CRNAs and PMH Nurses complement each other’s unique expertise in the delivery of ketamine infusion therapy with a shared focus on improving patient safety and outcomes.
FALLS CHURCH, Va. (PRWEB) August 28, 2019
Ketamine infusion therapy is increasingly being used to treat illnesses such as major depressive disorder, bipolar disorder, treatment resistant depression, and post-traumatic stress disorder. Certified Registered Nurse Anesthetists (CRNAs) are educated and trained to provide ketamine infusion therapy services to individuals with chronic and medication resistant mental health disorders, collaborating with professionals such as Psychiatric-Mental Health Nurses (PMH nurses) who specialize in the assessment, diagnosis, and treatment of psychiatric-mental health disorders.
To support implementing this therapy with a focus on patient safety, positive outcomes, and general well-being, the American Psychiatric Nurses Association (APNA) and the American Association of Nurse Anesthetists (AANA) have issued a joint position statement. This statement outlines the important roles of PMH nurses and CRNAs in providing ketamine infusion therapy for psychiatric disorders and provides crucial resources to support each provider. By leveraging the scope and standards of practice of both PMH nurses and CRNAs, these professionals collaborate to provide ketamine infusion therapy in a manner that promotes safe and effective treatment for patients.
“Psychiatric-mental health nurses play a vital role in the assessment, referral to treatment, and ongoing monitoring of patients receiving ketamine infusion therapy for psychiatric disorders. Through their nursing expertise in psychiatric-mental health, they ensure that patients who receive ketamine infusion therapy achieve the best possible mental health outcomes in a safe and therapeutic manner that promotes their long-term recovery,” says APNA President Gail Stern, RN, MSN, PMHCNS-BC. “We are fortunate to be able to collaborate with our CRNA colleagues in providing this emerging treatment which holds promise for so many individuals with psychiatric disorders.”
“The use of ketamine infusion therapy to help treat psychiatric disorders is a godsend for many patients, particularly for those patients where standard treatment has not worked,” says AANA President Kate Jansky, “CRNAs and PMH Nurses complement each other’s unique expertise in the delivery of ketamine infusion therapy with a shared focus on improving patient safety and outcomes. We are grateful for the opportunity to work closely with our psychiatric-mental health nursing colleagues to bring comfort and quality of life to patients in need of this new therapeutic treatment.”
“APNA is proud to partner with AANA to provide a joint statement that will help guide nursing professionals as they provide this therapy,” say APNA Executive Director Nicholas Croce Jr., MS. “Providing evidence-based resources and promoting collaboration amongst professionals will only serve to enrich the safe and effective care patients receive.”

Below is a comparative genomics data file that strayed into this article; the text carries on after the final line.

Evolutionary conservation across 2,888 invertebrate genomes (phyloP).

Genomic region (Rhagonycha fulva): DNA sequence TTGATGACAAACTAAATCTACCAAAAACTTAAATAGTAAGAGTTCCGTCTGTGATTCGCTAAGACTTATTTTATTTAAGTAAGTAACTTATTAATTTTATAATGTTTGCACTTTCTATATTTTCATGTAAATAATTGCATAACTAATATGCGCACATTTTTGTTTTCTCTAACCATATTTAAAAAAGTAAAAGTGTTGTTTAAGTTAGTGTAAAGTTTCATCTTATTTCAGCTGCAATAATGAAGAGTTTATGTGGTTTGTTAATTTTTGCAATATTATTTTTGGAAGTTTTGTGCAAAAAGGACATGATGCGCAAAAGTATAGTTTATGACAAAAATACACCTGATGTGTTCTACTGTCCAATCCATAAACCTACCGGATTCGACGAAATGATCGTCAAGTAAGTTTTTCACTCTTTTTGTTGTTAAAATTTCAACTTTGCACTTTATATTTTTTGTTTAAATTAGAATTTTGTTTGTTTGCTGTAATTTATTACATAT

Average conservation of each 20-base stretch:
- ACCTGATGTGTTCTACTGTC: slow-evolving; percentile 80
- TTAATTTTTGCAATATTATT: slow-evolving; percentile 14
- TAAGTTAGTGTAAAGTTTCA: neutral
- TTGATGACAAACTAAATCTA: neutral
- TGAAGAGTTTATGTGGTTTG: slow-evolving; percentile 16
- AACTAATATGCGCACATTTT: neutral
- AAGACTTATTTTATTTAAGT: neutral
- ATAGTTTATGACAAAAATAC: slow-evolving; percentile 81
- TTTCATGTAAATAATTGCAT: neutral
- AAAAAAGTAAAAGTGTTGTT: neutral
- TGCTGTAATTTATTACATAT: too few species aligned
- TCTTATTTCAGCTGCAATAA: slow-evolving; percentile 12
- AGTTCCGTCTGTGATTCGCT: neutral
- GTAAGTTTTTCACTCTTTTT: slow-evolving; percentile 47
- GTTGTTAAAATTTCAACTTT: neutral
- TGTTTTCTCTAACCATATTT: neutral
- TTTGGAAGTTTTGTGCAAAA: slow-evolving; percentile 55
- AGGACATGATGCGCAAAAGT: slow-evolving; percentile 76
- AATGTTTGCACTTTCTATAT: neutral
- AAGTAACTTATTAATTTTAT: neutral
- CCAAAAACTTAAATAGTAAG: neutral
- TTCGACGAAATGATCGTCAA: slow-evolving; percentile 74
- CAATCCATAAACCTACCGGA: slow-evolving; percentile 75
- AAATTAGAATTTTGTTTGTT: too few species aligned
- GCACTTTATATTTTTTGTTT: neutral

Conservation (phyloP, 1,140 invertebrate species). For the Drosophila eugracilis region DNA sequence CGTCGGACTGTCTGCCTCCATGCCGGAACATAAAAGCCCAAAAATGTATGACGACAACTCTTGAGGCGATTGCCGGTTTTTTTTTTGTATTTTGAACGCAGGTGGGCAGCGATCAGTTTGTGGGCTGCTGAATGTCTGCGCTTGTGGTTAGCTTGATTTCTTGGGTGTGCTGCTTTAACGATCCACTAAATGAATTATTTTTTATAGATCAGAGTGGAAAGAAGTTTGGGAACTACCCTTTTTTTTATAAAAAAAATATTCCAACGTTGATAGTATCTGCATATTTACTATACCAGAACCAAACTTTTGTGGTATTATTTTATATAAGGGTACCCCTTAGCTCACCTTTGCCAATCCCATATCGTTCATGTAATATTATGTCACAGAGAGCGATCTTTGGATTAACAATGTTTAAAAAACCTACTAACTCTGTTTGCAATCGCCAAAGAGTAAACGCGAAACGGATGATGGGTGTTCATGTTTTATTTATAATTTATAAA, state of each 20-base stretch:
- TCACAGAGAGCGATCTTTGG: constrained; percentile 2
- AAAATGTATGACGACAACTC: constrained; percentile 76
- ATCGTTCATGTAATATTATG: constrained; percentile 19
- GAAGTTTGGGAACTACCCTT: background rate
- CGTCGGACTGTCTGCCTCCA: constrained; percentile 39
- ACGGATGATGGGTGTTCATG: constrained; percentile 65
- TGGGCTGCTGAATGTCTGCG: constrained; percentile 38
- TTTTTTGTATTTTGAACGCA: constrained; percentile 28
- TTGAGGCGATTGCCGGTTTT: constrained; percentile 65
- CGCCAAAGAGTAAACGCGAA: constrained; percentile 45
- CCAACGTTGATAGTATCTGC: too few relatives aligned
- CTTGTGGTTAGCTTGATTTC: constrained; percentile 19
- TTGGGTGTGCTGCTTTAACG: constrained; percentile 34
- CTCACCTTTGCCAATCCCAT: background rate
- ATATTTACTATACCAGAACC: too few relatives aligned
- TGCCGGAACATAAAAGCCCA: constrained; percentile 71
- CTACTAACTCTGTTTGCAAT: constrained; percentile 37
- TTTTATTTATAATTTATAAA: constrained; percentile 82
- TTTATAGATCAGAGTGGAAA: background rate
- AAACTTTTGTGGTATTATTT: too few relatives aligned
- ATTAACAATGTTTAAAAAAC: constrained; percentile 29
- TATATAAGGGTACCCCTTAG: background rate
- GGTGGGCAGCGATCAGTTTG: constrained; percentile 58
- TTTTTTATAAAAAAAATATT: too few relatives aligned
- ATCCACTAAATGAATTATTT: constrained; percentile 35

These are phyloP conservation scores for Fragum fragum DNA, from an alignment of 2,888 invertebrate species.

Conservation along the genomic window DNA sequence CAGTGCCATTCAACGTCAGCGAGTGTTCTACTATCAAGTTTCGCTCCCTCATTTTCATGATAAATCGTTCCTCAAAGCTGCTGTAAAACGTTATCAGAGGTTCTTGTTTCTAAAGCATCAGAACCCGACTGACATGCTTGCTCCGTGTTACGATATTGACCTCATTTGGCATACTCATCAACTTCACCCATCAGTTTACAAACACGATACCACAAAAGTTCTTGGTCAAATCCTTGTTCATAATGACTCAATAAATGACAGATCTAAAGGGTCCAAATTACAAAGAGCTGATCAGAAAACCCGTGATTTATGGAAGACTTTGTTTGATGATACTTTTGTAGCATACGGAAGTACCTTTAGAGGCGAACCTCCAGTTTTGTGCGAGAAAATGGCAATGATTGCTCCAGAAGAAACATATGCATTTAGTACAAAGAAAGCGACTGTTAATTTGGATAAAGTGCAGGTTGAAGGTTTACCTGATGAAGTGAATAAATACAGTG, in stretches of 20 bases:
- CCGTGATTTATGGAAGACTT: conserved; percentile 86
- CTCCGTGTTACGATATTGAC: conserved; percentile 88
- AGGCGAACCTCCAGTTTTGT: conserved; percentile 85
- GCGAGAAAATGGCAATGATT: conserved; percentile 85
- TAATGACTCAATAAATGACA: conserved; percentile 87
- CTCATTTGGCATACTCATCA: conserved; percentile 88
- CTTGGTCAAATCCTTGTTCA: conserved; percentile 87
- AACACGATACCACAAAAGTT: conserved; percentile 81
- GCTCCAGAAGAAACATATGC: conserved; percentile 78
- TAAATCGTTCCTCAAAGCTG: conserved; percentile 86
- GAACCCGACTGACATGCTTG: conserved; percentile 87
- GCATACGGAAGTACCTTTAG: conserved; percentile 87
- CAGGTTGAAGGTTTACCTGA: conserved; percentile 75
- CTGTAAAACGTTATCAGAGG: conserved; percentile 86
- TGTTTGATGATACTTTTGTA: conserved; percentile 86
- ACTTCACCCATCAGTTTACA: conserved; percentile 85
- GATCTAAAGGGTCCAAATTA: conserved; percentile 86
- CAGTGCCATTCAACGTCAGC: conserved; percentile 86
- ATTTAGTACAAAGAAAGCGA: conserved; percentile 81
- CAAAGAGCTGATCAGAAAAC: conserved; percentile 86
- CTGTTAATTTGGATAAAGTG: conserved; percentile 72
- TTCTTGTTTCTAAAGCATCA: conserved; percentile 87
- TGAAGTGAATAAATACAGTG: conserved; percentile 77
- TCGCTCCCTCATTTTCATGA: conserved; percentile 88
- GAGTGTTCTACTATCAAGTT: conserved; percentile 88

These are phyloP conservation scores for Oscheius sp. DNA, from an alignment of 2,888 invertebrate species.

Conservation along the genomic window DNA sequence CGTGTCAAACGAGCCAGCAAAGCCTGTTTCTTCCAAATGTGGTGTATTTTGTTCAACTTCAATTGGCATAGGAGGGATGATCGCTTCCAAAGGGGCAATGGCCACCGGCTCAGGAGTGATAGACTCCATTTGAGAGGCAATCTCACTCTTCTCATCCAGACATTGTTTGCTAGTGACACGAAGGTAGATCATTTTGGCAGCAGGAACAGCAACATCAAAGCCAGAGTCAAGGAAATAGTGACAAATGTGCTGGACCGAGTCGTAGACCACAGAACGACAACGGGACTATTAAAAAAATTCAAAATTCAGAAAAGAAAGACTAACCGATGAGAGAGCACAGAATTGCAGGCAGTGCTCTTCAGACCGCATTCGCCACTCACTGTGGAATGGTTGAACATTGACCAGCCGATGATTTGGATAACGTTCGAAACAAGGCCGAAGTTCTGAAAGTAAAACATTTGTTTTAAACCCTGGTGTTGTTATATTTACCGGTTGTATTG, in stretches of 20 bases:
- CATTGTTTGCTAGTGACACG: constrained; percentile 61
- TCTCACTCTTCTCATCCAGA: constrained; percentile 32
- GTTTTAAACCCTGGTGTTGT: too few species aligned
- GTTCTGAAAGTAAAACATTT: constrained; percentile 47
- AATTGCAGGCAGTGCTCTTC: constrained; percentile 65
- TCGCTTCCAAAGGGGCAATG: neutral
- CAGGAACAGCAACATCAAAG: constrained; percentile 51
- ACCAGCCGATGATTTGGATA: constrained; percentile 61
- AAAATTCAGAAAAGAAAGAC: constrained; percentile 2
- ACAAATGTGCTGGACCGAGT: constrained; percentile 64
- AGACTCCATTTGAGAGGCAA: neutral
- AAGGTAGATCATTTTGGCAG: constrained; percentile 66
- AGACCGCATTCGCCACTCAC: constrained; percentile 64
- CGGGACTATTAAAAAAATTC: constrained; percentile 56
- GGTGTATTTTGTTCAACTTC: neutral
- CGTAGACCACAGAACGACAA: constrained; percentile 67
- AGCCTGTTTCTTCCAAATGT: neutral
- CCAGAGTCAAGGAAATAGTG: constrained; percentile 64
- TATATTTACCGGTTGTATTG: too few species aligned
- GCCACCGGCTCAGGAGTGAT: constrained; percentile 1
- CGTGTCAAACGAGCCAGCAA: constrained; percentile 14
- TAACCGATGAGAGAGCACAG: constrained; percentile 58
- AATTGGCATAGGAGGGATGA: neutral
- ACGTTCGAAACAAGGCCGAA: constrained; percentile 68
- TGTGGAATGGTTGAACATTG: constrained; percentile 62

“It has been an honor and privilege to work in partnership with the APNA to develop this important position statement defining the roles and responsibilities of these exceptional nursing professionals in the administration of this new and effective therapeutic treatment,” says AANA CEO Randall Moore, DNP, MBA, CRNA.
Founded in 1931 and located in Park Ridge, Ill., and Washington, D.C., the American Association of Nurse Anesthetists (AANA) is the professional organization representing nearly 54,000 Certified Registered Nurse Anesthetists (CRNAs) and student registered nurse anesthetists across the United States. As advanced practice registered nurses, CRNAs are anesthesia experts who administer more than 49 million anesthetics to patients in the United States each year and are the primary providers of anesthesia care in rural America. For more information, visit http://www.aana.com and http://www.future-of-anesthesia-care-today.com.
The American Psychiatric Nurses Association is a national professional membership organization committed to the specialty practice of psychiatric-mental health nursing and wellness promotion, prevention of mental health problems and the care and treatment of persons with psychiatric disorders. APNA’s membership is inclusive of all psychiatric-mental health registered nurses including associate degree, baccalaureate, advanced practice (comprised of clinical nurse specialists and psychiatric nurse practitioners), and nurse scientists and academicians (PhD). APNA serves as a resource for psychiatric-mental health nurses to engage in networking, education, and the dissemination of research. For more information visit http://www.apna.org.